Finally, I arrive at statistical shape models. I am going to create a point distribution model (PDM) of shapes. Reading some theory on the point distribution models, I need **superimposed shapes** and their **mean shape**. Superimposed shapes and their mean shapes are available from my previous tutorial on GPA with Scalismo. The outcomes of the full GPA is going to be utilized for creating a PDM. The PDM in this tutorial uses shapes (not forms), and it is based on the multivariate normal distribution of the points’ coordinates collected in a shape vector (Eq. 16 in this post).

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I start with initializing Scalismo and loading the superimposed configurations, i.e. shapes. Following the previous tutorial, I use the femoral head shapes.

object PDM extends App { import scalismo.geometry._ import scalismo.common._ import scalismo.ui.api._ import scalismo.mesh._ import scalismo.io.{StatisticalModelIO, MeshIO} import scalismo.statisticalmodel._ import scalismo.registration._ import scalismo.statisticalmodel.dataset._ import scala.io.StdIn.{readLine, readInt} scalismo.initialize() implicit val rng = scalismo.utils.Random(42) // ui val ui = ScalismoUI() // Loading data val drive = "I:/" val meshDir = drive + "registration/Full GPA/" val unsortedMeshFiles = new java.io.File(meshDir).listFiles() unsortedMeshFiles.foreach(file => println(s"\n$file")) println(unsortedMeshFiles) // specifying the file name of the mean mesh generated through the full GPA val meanMeshName = "meanMesh.stl" val meshFileNames = unsortedMeshFiles.map(file => file.getName()) val indexOfMeanMesh = meshFileNames.indexOf(meanMeshName) // bringing the meanMesh to the head (first entry) of the meshFiles sequence val meshFiles = unsortedMeshFiles.updated(0, unsortedMeshFiles(indexOfMeanMesh)).updated(0, unsortedMeshFiles(indexOfMeanMesh))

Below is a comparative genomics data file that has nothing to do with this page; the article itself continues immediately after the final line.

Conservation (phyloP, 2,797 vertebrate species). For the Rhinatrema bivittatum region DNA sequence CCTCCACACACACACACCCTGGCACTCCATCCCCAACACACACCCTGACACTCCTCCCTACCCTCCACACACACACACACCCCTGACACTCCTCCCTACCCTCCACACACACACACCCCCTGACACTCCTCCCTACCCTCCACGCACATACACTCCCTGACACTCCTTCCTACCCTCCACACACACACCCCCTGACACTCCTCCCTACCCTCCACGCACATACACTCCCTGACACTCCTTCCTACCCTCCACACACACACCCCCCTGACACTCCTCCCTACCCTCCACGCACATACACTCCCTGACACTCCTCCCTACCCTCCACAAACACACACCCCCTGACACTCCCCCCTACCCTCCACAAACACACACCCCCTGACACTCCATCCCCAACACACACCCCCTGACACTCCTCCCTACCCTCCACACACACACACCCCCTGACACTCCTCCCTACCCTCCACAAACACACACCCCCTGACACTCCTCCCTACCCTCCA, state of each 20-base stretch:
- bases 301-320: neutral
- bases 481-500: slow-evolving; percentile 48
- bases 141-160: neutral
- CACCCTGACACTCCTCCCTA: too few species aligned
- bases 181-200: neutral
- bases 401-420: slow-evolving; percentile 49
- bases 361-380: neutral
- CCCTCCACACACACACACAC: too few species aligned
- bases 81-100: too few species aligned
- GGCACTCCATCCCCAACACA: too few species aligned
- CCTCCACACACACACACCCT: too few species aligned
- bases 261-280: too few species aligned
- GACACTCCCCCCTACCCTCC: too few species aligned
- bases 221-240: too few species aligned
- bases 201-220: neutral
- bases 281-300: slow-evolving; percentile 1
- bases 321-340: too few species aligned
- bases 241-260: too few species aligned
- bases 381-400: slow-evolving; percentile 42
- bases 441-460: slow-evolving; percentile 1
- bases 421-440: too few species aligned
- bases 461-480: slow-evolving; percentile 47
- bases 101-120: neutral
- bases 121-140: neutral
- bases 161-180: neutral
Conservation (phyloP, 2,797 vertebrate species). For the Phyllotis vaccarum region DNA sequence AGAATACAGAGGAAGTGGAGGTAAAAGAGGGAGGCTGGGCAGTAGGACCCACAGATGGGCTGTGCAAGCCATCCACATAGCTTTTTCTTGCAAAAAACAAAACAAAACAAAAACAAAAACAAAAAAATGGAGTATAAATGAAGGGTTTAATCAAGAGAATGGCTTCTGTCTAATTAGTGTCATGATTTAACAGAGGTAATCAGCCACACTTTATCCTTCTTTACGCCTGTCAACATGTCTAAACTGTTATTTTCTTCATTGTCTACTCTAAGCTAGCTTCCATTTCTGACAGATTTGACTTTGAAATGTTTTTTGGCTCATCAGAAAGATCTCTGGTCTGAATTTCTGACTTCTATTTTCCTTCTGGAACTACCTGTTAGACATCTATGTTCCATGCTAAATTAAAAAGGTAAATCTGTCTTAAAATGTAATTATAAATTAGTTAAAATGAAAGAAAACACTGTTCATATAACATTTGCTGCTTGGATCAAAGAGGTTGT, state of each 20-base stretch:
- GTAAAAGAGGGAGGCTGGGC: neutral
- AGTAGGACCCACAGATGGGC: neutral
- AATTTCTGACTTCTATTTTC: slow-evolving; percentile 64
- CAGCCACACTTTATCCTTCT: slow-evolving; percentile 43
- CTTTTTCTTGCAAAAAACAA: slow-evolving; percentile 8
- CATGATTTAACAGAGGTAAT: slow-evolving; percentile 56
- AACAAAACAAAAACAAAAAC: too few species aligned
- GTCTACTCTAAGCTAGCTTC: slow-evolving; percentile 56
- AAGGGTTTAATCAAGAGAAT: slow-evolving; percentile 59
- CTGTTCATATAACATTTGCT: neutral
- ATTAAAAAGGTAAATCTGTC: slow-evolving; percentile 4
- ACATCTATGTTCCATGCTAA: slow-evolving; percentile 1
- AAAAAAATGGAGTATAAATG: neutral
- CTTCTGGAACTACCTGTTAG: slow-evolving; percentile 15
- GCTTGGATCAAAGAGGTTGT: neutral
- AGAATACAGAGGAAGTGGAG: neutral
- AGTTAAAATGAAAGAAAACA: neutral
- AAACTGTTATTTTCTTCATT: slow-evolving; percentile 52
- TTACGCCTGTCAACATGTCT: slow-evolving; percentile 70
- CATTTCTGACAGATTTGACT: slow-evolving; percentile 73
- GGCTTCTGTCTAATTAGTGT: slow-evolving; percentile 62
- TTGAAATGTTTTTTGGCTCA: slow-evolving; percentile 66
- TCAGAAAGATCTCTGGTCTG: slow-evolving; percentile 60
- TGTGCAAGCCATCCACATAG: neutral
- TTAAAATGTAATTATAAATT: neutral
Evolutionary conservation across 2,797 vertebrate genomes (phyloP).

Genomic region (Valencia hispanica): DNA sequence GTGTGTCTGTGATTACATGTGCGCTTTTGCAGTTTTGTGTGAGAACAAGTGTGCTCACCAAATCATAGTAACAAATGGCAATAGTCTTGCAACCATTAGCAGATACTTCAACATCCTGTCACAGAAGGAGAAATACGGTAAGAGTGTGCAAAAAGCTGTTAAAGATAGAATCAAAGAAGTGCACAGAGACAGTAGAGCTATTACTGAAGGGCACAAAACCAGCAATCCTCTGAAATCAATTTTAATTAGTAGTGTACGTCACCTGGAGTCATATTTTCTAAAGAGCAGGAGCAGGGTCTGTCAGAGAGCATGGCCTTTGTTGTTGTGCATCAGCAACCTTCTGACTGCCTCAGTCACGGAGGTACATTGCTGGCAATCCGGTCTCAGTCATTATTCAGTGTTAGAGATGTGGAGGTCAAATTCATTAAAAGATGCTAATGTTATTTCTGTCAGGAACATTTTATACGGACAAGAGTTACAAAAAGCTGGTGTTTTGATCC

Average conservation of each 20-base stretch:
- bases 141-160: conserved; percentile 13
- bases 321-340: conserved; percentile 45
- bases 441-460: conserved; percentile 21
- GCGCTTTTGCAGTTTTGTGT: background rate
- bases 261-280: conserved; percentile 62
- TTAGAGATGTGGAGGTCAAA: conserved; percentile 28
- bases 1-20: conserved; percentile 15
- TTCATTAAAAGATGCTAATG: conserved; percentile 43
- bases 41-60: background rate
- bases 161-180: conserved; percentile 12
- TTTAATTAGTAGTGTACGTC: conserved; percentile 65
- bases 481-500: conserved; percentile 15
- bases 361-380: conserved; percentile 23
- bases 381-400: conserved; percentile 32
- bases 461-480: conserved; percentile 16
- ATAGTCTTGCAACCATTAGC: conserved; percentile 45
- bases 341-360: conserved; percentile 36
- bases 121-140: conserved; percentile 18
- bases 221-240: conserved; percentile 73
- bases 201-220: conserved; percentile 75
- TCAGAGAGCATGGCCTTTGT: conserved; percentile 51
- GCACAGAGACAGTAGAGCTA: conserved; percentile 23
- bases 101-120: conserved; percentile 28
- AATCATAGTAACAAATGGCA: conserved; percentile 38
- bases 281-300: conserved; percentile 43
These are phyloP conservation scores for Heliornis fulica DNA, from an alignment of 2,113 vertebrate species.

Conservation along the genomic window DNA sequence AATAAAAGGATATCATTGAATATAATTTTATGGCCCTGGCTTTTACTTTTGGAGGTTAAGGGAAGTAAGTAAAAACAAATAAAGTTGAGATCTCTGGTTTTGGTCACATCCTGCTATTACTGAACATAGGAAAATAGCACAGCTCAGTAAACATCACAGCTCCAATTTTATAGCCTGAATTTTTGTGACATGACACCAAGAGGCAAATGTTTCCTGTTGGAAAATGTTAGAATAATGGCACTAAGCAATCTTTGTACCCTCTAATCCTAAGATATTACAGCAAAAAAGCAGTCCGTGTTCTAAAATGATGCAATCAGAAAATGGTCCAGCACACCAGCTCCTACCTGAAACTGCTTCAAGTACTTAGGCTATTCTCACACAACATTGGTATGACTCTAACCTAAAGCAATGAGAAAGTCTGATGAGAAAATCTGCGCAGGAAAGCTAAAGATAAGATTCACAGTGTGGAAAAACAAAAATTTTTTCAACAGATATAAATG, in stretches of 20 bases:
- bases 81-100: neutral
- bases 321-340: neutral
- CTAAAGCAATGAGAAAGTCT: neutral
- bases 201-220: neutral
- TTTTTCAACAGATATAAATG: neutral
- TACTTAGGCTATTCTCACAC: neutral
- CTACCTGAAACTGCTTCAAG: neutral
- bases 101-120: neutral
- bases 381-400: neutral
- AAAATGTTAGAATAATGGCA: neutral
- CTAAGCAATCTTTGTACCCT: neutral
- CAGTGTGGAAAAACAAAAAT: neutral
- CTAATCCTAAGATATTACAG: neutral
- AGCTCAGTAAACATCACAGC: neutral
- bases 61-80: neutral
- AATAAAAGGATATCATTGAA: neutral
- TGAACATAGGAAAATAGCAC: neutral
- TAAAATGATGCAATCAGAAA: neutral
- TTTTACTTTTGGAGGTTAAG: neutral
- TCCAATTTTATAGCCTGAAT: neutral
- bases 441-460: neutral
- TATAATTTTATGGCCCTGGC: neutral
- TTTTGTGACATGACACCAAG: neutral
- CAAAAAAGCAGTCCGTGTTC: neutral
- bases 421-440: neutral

I have to choose a reference mesh and some training meshes. The full GPA mean mesh is chosen as the reference mes and the three (registered and superimposed) meshes as the training meshes.

// specifying the reference mesh and the training meshes; the full GPA mean mesh is set to be the reference mesh val refMesh = MeshIO.readMesh(meshFiles.head).get val trainingMeshes = meshFiles.tail.map(file => MeshIO.readMesh(file).get)//the other 3 meshes

Once a reference mesh and training meshes are chosen, the deformation vector from each point of the reference mesh to its corresponding point of each training mesh should be calculated. Thereby, the deformation fields morphing the reference mesh to the training meshes are obtained.

// [The meshes are already aligned using the full GPA, and in correspondence, so we can create a discrete GP] // creating the deformation vector field val deformationFields = trainingMeshes.map(mesh => { val deformationVectors = refMesh.pointSet.pointIds.map { id => mesh.pointSet.point(id) - refMesh.pointSet.point(id) }.toIndexedSeq // a discrete deformation field needs a domain and the deformation vectors at each point of the domain DiscreteField[_3D, UnstructuredPointsDomain[_3D], EuclideanVector[_3D]](refMesh.pointSet, deformationVectors) })